Global fund managers have dramatically upped their growth and inflation forecasts in the wake of a second round of quantitative easing (QE2), according to November’s Bank of America (BofA) Merrill Lynch fund manager survey.
The net percentage of global managers forecasting stronger global growth over the next 12 months has jumped from 15% in October to 35% in November. Meanwhile the proportion of managers expecting inflation to rise over the next year surged from 27% to 48%.
Gary Baker, the head of European equities strategy at BofA Merrill Lynch Global Research, says this month’s survey is “a charter of the benefits of QE”.
“This month’s survey shows global managers to be at their most pro-bullish, pro-risk and pro-growth levels that we have seen all year,” he says. “The levels of optimism are back to those levels last seen in April last year.”
As a result in November a net 41% of the fund managers surveyed were overweight in equities, up from 27% in October, while exposure to bonds was reduced from a net 24% underweight in October to a net 36% in November. (article continues below)
Baker says: “Following QE2, we have witnessed a capitulation into risk assets to a degree that history suggests should prompt a concern.”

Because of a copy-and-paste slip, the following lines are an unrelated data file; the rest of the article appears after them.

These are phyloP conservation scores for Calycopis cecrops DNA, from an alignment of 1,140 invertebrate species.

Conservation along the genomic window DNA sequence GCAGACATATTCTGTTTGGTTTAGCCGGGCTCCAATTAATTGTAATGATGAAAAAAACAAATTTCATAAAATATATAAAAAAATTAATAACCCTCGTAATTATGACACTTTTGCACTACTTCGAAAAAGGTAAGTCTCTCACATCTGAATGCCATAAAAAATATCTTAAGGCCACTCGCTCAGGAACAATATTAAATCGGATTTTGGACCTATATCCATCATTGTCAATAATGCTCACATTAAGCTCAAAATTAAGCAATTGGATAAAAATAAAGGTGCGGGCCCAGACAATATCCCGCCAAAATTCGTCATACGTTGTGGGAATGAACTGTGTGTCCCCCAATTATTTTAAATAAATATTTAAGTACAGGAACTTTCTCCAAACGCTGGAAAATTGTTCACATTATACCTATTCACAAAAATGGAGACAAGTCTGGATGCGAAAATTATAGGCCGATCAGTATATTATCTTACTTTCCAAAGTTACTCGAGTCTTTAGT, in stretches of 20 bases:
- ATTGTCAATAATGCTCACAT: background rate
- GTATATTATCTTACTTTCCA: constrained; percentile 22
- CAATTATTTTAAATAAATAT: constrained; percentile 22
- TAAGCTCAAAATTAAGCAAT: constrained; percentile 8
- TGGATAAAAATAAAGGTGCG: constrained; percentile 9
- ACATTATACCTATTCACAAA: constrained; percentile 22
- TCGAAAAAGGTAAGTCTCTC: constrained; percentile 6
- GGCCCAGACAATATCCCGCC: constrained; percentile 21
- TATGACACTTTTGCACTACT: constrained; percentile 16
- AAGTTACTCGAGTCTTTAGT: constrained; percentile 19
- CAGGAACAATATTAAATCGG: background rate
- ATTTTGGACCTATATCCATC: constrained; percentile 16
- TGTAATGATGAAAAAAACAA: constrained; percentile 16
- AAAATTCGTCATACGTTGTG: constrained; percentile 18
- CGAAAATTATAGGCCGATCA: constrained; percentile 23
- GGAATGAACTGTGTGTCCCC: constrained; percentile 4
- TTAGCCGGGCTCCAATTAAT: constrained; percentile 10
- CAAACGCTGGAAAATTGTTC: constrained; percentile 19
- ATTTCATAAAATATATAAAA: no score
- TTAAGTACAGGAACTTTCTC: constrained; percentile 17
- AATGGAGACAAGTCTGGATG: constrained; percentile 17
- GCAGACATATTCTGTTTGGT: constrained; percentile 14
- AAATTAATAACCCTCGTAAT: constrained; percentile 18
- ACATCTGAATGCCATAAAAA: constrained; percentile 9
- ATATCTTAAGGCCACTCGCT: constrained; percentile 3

Indeed Baker points out that cash levels in November fell to 3.5%, down from 3.8% last month.
“Cash levels are at dangerously low levels,” says Baker. Indeed Merrill Lynch data that stretches back to 2004 shows that five out of the six times cash levels have hit 3.5% or lower, there is a negative reaction in equity markets in the next four weeks.
The survey also revealed that the perception among managers that monetary policy is “too easy” rose to its highest level, 45%, since 2004. In this environment just one in five managers predict the Federal Reserve to raise interest rates before the fourth quarter next year.
In terms of regions, Baker notes that despite sovereign debt concerns the eurozone saw the biggest positive change of any region in November. Asset allocators increased their position from a net 3% overweight in October to a net 15% overweight in November, which is the highest level since 2004.
Britain was the only region to see a fall in asset allocation in November, with investors increasing their underweight stance to 6%, up from a 15% underweight last month.
A total of 218 managers running a total of $634 billion (£395 billion) of assets participated in the survey. It was conducted with TNS, a market research company, from November 5-11.